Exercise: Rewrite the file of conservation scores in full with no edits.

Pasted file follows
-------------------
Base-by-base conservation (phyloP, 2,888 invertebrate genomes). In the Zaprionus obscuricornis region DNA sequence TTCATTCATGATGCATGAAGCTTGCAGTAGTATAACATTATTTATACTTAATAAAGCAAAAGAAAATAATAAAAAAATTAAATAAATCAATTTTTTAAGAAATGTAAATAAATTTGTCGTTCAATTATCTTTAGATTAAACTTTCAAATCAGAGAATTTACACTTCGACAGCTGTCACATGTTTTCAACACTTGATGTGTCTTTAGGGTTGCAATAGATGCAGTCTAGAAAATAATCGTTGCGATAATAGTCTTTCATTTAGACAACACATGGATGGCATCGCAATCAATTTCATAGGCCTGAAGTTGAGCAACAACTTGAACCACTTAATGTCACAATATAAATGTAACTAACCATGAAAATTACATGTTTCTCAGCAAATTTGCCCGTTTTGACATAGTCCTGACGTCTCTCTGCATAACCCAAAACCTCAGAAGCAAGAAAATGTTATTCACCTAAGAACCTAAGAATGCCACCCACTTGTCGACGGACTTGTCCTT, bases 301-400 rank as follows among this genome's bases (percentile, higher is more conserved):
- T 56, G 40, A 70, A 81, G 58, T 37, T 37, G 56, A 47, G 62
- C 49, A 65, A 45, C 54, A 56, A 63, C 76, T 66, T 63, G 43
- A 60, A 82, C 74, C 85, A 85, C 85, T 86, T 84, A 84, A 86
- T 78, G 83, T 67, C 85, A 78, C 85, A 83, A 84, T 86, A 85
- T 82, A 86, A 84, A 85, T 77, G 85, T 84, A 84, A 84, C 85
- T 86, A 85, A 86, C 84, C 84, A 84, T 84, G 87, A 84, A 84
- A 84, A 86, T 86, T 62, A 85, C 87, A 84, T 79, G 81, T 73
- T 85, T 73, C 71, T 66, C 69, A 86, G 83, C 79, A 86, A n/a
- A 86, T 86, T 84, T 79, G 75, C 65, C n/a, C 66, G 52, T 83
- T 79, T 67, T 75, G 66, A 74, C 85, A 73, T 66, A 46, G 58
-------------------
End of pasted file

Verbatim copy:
Base-by-base conservation (phyloP, 2,888 invertebrate genomes). In the Zaprionus obscuricornis region DNA sequence TTCATTCATGATGCATGAAGCTTGCAGTAGTATAACATTATTTATACTTAATAAAGCAAAAGAAAATAATAAAAAAATTAAATAAATCAATTTTTTAAGAAATGTAAATAAATTTGTCGTTCAATTATCTTTAGATTAAACTTTCAAATCAGAGAATTTACACTTCGACAGCTGTCACATGTTTTCAACACTTGATGTGTCTTTAGGGTTGCAATAGATGCAGTCTAGAAAATAATCGTTGCGATAATAGTCTTTCATTTAGACAACACATGGATGGCATCGCAATCAATTTCATAGGCCTGAAGTTGAGCAACAACTTGAACCACTTAATGTCACAATATAAATGTAACTAACCATGAAAATTACATGTTTCTCAGCAAATTTGCCCGTTTTGACATAGTCCTGACGTCTCTCTGCATAACCCAAAACCTCAGAAGCAAGAAAATGTTATTCACCTAAGAACCTAAGAATGCCACCCACTTGTCGACGGACTTGTCCTT, bases 301-400 rank as follows among this genome's bases (percentile, higher is more conserved):
- T 56, G 40, A 70, A 81, G 58, T 37, T 37, G 56, A 47, G 62
- C 49, A 65, A 45, C 54, A 56, A 63, C 76, T 66, T 63, G 43
- A 60, A 82, C 74, C 85, A 85, C 85, T 86, T 84, A 84, A 86
- T 78, G 83, T 67, C 85, A 78, C 85, A 83, A 84, T 86, A 85
- T 82, A 86, A 84, A 85, T 77, G 85, T 84, A 84, A 84, C 85
- T 86, A 85, A 86, C 84, C 84, A 84, T 84, G 87, A 84, A 84
- A 84, A 86, T 86, T 62, A 85, C 87, A 84, T 79, G 81, T 73
- T 85, T 73, C 71, T 66, C 69, A 86, G 83, C 79, A 86, A n/a
- A 86, T 86, T 84, T 79, G 75, C 65, C n/a, C 66, G 52, T 83
- T 79, T 67, T 75, G 66, A 74, C 85, A 73, T 66, A 46, G 58